James DiGianvittorio’s transformation from police chief to popular online chef surprised even him.
On March 1, the Middleton police chief ended his 38-year career with no specific plans for the future. The one thing he knew for sure was that his passion for cooking would play a part in the next chapter of his life.
“Honestly, I woke up the first Monday feeling lost,” said DiGianvittorio, 59, affectionately known as “Chief DiGi” during his 14 years as Middleton chief. “I knew nothing but being a police officer and cooking, and I was used to long days and being busy.”
Busy is an understatement. DiGianvittorio is known for his boundless energy and dedication to law enforcement — whether it was testifying at the State House as president of the Massachusetts Chiefs of Police Association, participating in the Anti-Defamation League’s National Counter-Terrorism Seminar in Israel, representing Massachusetts in a Law Enforcement Torch Run leading up to the Special Olympics World Games in Athens, , or simply directing Middleton traffic when needed.
Food has always been an important part of DiGianvittorio’s life. He is happiest when cooking — whether it is in his kitchen, at one of the six grills/smokers in his backyard, or at his prized pizza oven from Italy.
“My fondest memories of my childhood are of my mother, Mary, cooking in the kitchen listening to Italian music on the radio,” he said. “As long as I can remember I have had a passion for cooking. My first job was as a cook at the International House of Pancakes in Saugus.”
Sharing his food with others brings him great joy. During a recent phone call, he had to take a break to run outside and deliver sandwiches to the crew that picks up the weekly trash at his Peabody home.
Throughout his law enforcement career, cooking was a stress release and his creative outlet.
“During the pandemic, I was home a lot and bored —- I get bored easily — so I made some cooking videos and shared them on Facebook. People started following me and sent me text messages and e-mails asking if I could teach them to cook good food. I thought why not?”
DiGianvittorio set up a live online weekly cooking class as a watch party. Participants got a shopping list on Wednesday and cooked together on Friday evenings. (His cooking videos are available through his Facebook page.)
“It started with 15 to 20 people watching and soon it was hundreds of people watching and cooking with me,” he said with amazement.
One of his followers was Meghan Colby, 19, of Gloucester, a Special Olympics athlete who knew DiGianvittorio through his more than a dozen years as a Special Olympics volunteer.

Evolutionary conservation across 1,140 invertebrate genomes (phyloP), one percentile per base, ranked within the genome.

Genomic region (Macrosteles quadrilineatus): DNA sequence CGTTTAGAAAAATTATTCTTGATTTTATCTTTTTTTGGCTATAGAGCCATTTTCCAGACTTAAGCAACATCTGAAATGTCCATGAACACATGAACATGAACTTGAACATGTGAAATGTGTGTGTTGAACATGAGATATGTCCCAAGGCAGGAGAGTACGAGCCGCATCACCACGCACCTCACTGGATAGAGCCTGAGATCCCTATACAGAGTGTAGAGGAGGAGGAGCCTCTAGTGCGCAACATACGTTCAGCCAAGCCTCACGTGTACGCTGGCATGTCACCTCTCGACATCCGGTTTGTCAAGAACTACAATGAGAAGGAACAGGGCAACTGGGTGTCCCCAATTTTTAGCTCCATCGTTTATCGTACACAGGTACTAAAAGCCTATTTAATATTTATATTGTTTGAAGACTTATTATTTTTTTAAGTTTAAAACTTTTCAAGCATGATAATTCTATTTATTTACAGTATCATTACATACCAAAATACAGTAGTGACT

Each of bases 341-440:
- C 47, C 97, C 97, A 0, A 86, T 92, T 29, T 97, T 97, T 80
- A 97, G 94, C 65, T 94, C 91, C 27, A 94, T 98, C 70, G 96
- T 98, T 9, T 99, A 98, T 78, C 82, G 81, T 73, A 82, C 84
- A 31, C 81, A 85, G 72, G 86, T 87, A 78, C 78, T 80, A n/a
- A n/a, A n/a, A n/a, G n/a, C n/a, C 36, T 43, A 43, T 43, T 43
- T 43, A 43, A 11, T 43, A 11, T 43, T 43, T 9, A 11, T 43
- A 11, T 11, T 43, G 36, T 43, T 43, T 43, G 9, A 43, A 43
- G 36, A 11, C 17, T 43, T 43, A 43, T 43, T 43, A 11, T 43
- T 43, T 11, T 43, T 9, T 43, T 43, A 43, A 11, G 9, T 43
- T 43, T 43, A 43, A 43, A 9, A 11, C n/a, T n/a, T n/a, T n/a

Colby found DiGianvittorio to be a good teacher. She reached out and convinced him to team up with her to create cooking videos for other athletes.
“Unified Cooking, the video series, was born,” said Stephanie Esposito, director of development for Special Olympics, Massachusetts. “The videos share some knowledge about meal prep, kitchen skills/safety, and healthy eating tips with our social media audience and Special Olympics community.”
“Nutrition is important for all athletes,” said Colby, who won three silver and a bronze medal at the 2018 Special Olympics USA Games in Seattle. “For Special Olympic athletes, being able to make our own healthy meals is an important independence skill.”
“It has been a wonderful experience,” said DiGianvittorio. “I am learning along the way, too. I build healthy menus that the athletes can cook. We work on basic skills and safety. Sharp knives and hot pans can be scary if you do not know how to use them.”
“I help him understand how to explain skills to the other athletes in a way they understand,” added Colby.
Because of the pandemic, the video cooking sessions did not begin until DiGianvittorio and Colby were both fully vaccinated against COVID-19. The videos are shot in a private home.
DiGianvittorio and Colby have mutual respect for each other and take pride in their meal preparation and video accomplishments.
“Meghan is a very good student. In fact, she has been accepted into a cooking program in Salem,” said DiGianvittorio.
Both agree that the best part of the cooking videos is getting to eat the food they make. The Unified Cooking series will be available over the next several months through Special Olympics.
Meanwhile, DiGianvittorio has turned his attention to launching a professional catering company: Catering Á La Carte.
“I have been catering for family and friends for years, this is the natural next step,” he said.
The retired chief’s days are once again full, but he still will find time to teach. In May, he is planning to hold pizza cooking classes using his Italian pizza oven.
No longer lost, Colby says, DiGianvittorio has gone from being “Chief DiGi” to “Chef DiGi.”
Linda Greenstein can be reached at firstname.lastname@example.org.